“I think RCS equips you with great teachers and great classes. Perhaps one of the main selling points is the fact that you’re encouraged to do everything. One year, I played in 15 students’ end-of-year recitals. That was probably too many but the experience shaped me as an artist.

“You learn how to stay on top of practising while playing a lot and maintaining a busy schedule. It also means you are immersed in so many different pieces of music.”
Fergus’ reflections on his student days come after RCS was announced as a founding partner in The Jazz Workshop, a new Europe-wide artist development programme funded by the European Union’s Erasmus Plus initiative.

Fergus believes the collaboration will only strengthen what is a burgeoning jazz scene in his home country: “The collaborative nature of The Jazz Workshop is invaluable. By its very nature, jazz is an extremely collaborative process.”

“Before, people went to London, Birmingham, Europe or the USA to study. Now, they can stay here and this has created a hub of Scottish talent. With so much collaboration, new music happens and people play together all the time, developing this unique understanding.”

In the past, Fergus has criticised jazz performers for losing sight of what he believes is one of the fundamentals of jazz: melody.

“Jazz, in its essence, is about communication. What can happen is that they write this great tune which is really cool, but the primary focus goes from communicating with the audience – and each other – in favour of doing this outrageously hard ‘thing’. Communication is so important and that is underpinned by melody.”

Fergus will be doing plenty of communicating over the coming months. Material is in place for a second album and a tour with Matt Carmichael – a jazz student – and his own trio is preparing for a series of upcoming dates, including trips to Sweden and the Netherlands. It’s a hectic schedule but after coming to terms with planes, trains, automobiles – and speedboats– nothing seems to phase this rapidly emerging international jazz artist.

 

“I THINK RCS EQUIPS YOU WITH GREAT TEACHERS AND GREAT CLASSES. PERHAPS ONE OF THE MAIN SELLING POINTS IS THE FACT THAT YOU’RE ENCOURAGED TO DO EVERYTHING.”

 

Portrait of Tommy Smith

A new generation of world-class jazz musicians training in Scotland are at the forefront of an ambitious new Europe-wide artist development programme. The Royal Conservatoire of Scotland and Edinburgh Jazz and Blues Festival (EJBF) have joined with Europe’s leading jazz teaching institutions and festivals in a groundbreaking initiative that will see Scotland’s top young jazz musicians study and perform in Germany, Norway and Italy, as well as bringing some of Europe’s best young artists to Scotland to play and learn.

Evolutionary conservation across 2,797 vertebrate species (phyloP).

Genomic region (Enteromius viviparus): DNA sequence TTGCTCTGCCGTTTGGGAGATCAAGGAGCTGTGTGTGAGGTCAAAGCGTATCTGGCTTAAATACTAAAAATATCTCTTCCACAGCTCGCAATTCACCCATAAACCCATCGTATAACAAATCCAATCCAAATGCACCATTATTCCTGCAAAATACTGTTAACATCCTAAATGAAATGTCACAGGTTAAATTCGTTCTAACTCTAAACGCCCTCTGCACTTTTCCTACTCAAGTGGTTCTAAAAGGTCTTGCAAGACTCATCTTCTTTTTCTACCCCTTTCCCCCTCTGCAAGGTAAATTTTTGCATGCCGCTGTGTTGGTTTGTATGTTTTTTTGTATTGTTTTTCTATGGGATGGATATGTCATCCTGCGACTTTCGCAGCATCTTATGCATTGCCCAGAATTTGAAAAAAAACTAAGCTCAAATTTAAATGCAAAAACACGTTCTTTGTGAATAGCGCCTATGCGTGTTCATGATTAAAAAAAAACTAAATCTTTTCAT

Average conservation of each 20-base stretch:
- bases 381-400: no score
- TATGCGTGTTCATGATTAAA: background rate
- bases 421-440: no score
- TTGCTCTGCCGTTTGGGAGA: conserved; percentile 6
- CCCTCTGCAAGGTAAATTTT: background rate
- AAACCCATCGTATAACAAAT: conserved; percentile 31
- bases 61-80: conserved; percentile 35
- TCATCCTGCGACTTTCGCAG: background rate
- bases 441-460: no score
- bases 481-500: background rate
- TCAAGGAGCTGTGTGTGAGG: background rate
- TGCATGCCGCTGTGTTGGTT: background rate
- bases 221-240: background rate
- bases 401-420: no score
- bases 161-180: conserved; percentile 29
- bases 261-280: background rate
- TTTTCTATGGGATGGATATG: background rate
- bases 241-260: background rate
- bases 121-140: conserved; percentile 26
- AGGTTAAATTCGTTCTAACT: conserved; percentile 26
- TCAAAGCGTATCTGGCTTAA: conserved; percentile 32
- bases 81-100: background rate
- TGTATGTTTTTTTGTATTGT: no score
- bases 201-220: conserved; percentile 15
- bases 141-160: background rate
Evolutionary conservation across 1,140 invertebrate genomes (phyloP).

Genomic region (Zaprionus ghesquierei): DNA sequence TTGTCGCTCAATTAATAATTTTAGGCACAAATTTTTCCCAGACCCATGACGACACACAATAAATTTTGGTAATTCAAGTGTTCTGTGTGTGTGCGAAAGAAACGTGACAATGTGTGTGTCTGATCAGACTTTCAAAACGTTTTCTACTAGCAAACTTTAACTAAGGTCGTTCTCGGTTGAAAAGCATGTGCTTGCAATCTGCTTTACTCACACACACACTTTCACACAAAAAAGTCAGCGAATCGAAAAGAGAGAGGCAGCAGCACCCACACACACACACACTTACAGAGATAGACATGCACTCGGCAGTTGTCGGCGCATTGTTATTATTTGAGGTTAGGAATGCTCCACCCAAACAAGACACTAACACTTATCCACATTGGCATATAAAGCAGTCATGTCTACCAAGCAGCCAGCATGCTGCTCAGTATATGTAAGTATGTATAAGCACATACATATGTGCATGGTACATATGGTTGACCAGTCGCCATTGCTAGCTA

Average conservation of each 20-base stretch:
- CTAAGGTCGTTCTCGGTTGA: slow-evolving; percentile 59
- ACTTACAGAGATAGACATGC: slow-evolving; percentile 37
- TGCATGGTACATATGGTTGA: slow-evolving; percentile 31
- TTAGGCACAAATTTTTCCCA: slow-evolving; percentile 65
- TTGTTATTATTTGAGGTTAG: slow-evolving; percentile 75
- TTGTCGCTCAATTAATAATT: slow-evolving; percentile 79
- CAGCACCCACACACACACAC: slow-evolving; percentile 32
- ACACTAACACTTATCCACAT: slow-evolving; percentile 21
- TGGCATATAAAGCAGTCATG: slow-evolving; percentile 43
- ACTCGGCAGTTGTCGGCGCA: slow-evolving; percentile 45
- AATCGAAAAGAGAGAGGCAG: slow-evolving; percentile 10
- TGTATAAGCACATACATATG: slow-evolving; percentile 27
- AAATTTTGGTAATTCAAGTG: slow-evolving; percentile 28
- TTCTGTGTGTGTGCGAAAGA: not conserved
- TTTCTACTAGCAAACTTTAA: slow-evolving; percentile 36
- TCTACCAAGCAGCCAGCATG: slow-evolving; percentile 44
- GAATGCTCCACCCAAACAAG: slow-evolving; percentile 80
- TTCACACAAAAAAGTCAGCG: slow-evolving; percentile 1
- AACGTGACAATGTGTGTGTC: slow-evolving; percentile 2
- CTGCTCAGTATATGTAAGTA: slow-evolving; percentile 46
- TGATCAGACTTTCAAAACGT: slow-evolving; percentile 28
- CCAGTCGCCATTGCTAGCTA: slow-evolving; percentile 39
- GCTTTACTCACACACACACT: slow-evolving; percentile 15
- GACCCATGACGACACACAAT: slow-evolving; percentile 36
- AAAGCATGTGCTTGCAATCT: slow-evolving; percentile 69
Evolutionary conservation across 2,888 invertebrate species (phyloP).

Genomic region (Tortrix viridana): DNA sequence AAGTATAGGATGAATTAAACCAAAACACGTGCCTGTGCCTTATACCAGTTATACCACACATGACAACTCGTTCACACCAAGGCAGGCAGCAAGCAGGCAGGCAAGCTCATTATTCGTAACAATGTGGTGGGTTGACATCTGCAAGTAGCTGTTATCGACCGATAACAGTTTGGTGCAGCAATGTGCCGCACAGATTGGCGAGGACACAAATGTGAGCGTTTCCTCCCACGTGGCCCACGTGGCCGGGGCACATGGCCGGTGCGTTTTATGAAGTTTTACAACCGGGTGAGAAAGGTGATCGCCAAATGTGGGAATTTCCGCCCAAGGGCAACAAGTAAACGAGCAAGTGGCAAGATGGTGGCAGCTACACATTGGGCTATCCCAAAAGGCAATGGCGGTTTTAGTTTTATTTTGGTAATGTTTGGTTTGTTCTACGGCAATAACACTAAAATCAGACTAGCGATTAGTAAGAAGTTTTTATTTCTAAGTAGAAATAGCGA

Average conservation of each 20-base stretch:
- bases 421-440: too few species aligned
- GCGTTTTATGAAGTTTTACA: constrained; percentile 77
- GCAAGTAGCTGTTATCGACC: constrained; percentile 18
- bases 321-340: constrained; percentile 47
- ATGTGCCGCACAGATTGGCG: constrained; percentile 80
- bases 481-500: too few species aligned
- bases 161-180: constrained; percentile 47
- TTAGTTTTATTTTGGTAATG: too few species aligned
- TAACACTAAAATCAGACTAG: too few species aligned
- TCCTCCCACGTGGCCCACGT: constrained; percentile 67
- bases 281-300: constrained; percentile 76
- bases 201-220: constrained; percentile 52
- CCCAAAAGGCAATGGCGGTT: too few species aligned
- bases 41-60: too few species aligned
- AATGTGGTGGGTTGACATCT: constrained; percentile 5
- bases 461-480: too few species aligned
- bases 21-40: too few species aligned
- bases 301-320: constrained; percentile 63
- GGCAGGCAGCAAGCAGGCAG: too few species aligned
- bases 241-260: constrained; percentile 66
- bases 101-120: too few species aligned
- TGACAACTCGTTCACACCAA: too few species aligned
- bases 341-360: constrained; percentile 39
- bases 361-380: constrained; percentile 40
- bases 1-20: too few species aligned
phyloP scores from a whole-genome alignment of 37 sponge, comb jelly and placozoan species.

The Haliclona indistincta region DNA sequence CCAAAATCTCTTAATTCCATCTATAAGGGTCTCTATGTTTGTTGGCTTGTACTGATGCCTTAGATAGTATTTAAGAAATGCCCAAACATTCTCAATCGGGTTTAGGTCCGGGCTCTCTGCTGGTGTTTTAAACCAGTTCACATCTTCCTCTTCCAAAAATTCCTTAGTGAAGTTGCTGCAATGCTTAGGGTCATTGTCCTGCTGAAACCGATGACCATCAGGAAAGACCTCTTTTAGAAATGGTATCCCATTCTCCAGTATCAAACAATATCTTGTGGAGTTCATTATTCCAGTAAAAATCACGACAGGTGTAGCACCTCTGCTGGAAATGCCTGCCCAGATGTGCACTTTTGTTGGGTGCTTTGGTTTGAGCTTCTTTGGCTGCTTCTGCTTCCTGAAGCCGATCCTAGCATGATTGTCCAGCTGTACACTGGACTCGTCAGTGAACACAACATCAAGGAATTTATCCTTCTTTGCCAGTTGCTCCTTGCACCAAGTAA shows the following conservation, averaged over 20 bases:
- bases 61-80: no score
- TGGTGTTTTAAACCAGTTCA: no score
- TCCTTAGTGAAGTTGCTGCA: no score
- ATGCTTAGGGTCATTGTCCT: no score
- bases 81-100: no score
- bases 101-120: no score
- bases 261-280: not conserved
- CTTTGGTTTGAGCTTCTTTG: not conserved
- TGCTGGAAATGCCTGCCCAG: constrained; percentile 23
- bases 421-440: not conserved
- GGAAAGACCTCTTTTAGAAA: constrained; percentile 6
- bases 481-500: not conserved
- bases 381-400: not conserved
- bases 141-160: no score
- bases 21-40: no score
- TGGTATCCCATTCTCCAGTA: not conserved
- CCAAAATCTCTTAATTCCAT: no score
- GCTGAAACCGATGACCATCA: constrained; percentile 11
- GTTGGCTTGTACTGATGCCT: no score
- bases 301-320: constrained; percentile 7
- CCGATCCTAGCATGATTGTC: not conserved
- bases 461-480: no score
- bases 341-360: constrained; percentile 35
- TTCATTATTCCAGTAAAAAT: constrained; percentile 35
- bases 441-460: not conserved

The Jazz Workshop is a three-year programme funded by the European Union’s Erasmus Plus initiative. This is the largest project of its kind which aims to build connections between leading music schools and festivals, bringing together education and the professional jazz industry in talent development.

The partners – top music schools and conservatoires from Parma, Hamburg, Nuremberg and Oslo, plus Nuejazz, Elbjazz, Parma Frontiere, and Oslo Jazz Festivals – launched the programme at RCS in September. “Collaborations like The Jazz Workshop are extremely important to RCS,” says Professor Tommy Smith OBE, Head of Jazz.

“We are the only institution of our kind in Scotland and we are really happy to have been chosen. The Norwegians are the catalysts for the programme and we are very happy to be a part of it. With our guidance and their collaborations, students will use this experience to spread their wings across Europe because that’s what they have to do. Sometimes the borders between countries can be very big – you might not know the great players in Holland, England or Ireland – so getting to know those players and interacting with them is incredibly important.

“We have a small landmass in Europe, with so many languages, but this common language of jazz is what unites them. The young musicians who take part in The Jazz Workshop will benefit from a huge step forward. That European marketplace consists of hundreds of concerts, all there for the taking – they just need to get out there and do it.”